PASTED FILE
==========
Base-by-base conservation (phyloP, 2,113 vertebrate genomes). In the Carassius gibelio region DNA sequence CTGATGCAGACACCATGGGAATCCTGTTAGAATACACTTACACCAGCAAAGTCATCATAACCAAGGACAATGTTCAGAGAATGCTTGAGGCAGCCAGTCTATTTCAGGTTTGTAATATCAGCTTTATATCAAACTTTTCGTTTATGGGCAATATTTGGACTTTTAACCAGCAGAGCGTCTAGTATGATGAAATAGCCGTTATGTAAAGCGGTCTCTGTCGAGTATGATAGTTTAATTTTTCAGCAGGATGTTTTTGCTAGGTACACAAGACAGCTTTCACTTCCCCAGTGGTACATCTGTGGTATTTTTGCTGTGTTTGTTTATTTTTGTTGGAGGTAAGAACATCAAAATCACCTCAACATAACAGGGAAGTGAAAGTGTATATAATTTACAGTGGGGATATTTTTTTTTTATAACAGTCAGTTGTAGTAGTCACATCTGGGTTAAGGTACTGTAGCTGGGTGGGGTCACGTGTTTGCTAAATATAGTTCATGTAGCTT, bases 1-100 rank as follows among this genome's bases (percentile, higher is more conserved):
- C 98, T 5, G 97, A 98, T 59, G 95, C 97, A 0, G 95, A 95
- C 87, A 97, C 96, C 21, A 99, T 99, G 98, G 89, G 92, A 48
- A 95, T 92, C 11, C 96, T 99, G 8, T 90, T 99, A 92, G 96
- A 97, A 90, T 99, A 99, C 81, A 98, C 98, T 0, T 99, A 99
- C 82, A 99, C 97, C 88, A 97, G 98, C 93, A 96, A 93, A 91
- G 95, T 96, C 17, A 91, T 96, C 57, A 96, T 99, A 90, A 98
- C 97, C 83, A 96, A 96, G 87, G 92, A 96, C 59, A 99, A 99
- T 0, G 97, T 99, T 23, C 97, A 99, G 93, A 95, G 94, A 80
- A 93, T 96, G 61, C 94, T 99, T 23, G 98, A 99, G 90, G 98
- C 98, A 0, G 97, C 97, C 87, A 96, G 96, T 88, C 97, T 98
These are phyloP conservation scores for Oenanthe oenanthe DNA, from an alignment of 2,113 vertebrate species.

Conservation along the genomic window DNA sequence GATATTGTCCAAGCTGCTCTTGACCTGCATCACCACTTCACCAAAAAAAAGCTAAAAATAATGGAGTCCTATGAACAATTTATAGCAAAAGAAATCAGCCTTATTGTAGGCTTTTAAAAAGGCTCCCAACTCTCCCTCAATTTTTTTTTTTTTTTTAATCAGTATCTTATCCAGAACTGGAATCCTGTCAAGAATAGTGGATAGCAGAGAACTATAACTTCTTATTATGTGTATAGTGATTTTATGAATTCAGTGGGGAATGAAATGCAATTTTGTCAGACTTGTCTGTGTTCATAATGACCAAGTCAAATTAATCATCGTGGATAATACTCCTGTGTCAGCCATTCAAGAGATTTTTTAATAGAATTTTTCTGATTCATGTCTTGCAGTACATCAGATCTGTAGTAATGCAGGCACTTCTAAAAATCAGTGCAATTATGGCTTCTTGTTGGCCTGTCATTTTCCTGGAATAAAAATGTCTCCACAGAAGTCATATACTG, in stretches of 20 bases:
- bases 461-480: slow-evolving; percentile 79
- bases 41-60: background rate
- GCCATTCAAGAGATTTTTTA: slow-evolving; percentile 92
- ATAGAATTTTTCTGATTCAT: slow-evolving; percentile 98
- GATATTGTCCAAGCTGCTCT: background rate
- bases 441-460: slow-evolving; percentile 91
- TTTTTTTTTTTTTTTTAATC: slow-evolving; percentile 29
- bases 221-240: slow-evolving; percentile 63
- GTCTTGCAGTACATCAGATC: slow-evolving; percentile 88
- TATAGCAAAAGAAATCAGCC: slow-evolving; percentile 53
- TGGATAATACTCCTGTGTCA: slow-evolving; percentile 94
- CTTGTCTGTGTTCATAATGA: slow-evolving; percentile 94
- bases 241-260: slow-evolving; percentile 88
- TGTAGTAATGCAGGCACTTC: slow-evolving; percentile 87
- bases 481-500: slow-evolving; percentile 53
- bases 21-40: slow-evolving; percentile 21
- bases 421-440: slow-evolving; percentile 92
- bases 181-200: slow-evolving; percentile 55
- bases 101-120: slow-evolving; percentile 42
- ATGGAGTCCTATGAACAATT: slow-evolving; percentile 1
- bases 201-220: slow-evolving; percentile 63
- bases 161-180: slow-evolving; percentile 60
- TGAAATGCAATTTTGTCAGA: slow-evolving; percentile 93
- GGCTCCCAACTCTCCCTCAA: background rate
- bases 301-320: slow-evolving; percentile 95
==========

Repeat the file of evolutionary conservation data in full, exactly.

Base-by-base conservation (phyloP, 2,113 vertebrate genomes). In the Carassius gibelio region DNA sequence CTGATGCAGACACCATGGGAATCCTGTTAGAATACACTTACACCAGCAAAGTCATCATAACCAAGGACAATGTTCAGAGAATGCTTGAGGCAGCCAGTCTATTTCAGGTTTGTAATATCAGCTTTATATCAAACTTTTCGTTTATGGGCAATATTTGGACTTTTAACCAGCAGAGCGTCTAGTATGATGAAATAGCCGTTATGTAAAGCGGTCTCTGTCGAGTATGATAGTTTAATTTTTCAGCAGGATGTTTTTGCTAGGTACACAAGACAGCTTTCACTTCCCCAGTGGTACATCTGTGGTATTTTTGCTGTGTTTGTTTATTTTTGTTGGAGGTAAGAACATCAAAATCACCTCAACATAACAGGGAAGTGAAAGTGTATATAATTTACAGTGGGGATATTTTTTTTTTATAACAGTCAGTTGTAGTAGTCACATCTGGGTTAAGGTACTGTAGCTGGGTGGGGTCACGTGTTTGCTAAATATAGTTCATGTAGCTT, bases 1-100 rank as follows among this genome's bases (percentile, higher is more conserved):
- C 98, T 5, G 97, A 98, T 59, G 95, C 97, A 0, G 95, A 95
- C 87, A 97, C 96, C 21, A 99, T 99, G 98, G 89, G 92, A 48
- A 95, T 92, C 11, C 96, T 99, G 8, T 90, T 99, A 92, G 96
- A 97, A 90, T 99, A 99, C 81, A 98, C 98, T 0, T 99, A 99
- C 82, A 99, C 97, C 88, A 97, G 98, C 93, A 96, A 93, A 91
- G 95, T 96, C 17, A 91, T 96, C 57, A 96, T 99, A 90, A 98
- C 97, C 83, A 96, A 96, G 87, G 92, A 96, C 59, A 99, A 99
- T 0, G 97, T 99, T 23, C 97, A 99, G 93, A 95, G 94, A 80
- A 93, T 96, G 61, C 94, T 99, T 23, G 98, A 99, G 90, G 98
- C 98, A 0, G 97, C 97, C 87, A 96, G 96, T 88, C 97, T 98
These are phyloP conservation scores for Oenanthe oenanthe DNA, from an alignment of 2,113 vertebrate species.

Conservation along the genomic window DNA sequence GATATTGTCCAAGCTGCTCTTGACCTGCATCACCACTTCACCAAAAAAAAGCTAAAAATAATGGAGTCCTATGAACAATTTATAGCAAAAGAAATCAGCCTTATTGTAGGCTTTTAAAAAGGCTCCCAACTCTCCCTCAATTTTTTTTTTTTTTTTAATCAGTATCTTATCCAGAACTGGAATCCTGTCAAGAATAGTGGATAGCAGAGAACTATAACTTCTTATTATGTGTATAGTGATTTTATGAATTCAGTGGGGAATGAAATGCAATTTTGTCAGACTTGTCTGTGTTCATAATGACCAAGTCAAATTAATCATCGTGGATAATACTCCTGTGTCAGCCATTCAAGAGATTTTTTAATAGAATTTTTCTGATTCATGTCTTGCAGTACATCAGATCTGTAGTAATGCAGGCACTTCTAAAAATCAGTGCAATTATGGCTTCTTGTTGGCCTGTCATTTTCCTGGAATAAAAATGTCTCCACAGAAGTCATATACTG, in stretches of 20 bases:
- bases 461-480: slow-evolving; percentile 79
- bases 41-60: background rate
- GCCATTCAAGAGATTTTTTA: slow-evolving; percentile 92
- ATAGAATTTTTCTGATTCAT: slow-evolving; percentile 98
- GATATTGTCCAAGCTGCTCT: background rate
- bases 441-460: slow-evolving; percentile 91
- TTTTTTTTTTTTTTTTAATC: slow-evolving; percentile 29
- bases 221-240: slow-evolving; percentile 63
- GTCTTGCAGTACATCAGATC: slow-evolving; percentile 88
- TATAGCAAAAGAAATCAGCC: slow-evolving; percentile 53
- TGGATAATACTCCTGTGTCA: slow-evolving; percentile 94
- CTTGTCTGTGTTCATAATGA: slow-evolving; percentile 94
- bases 241-260: slow-evolving; percentile 88
- TGTAGTAATGCAGGCACTTC: slow-evolving; percentile 87
- bases 481-500: slow-evolving; percentile 53
- bases 21-40: slow-evolving; percentile 21
- bases 421-440: slow-evolving; percentile 92
- bases 181-200: slow-evolving; percentile 55
- bases 101-120: slow-evolving; percentile 42
- ATGGAGTCCTATGAACAATT: slow-evolving; percentile 1
- bases 201-220: slow-evolving; percentile 63
- bases 161-180: slow-evolving; percentile 60
- TGAAATGCAATTTTGTCAGA: slow-evolving; percentile 93
- GGCTCCCAACTCTCCCTCAA: background rate
- bases 301-320: slow-evolving; percentile 95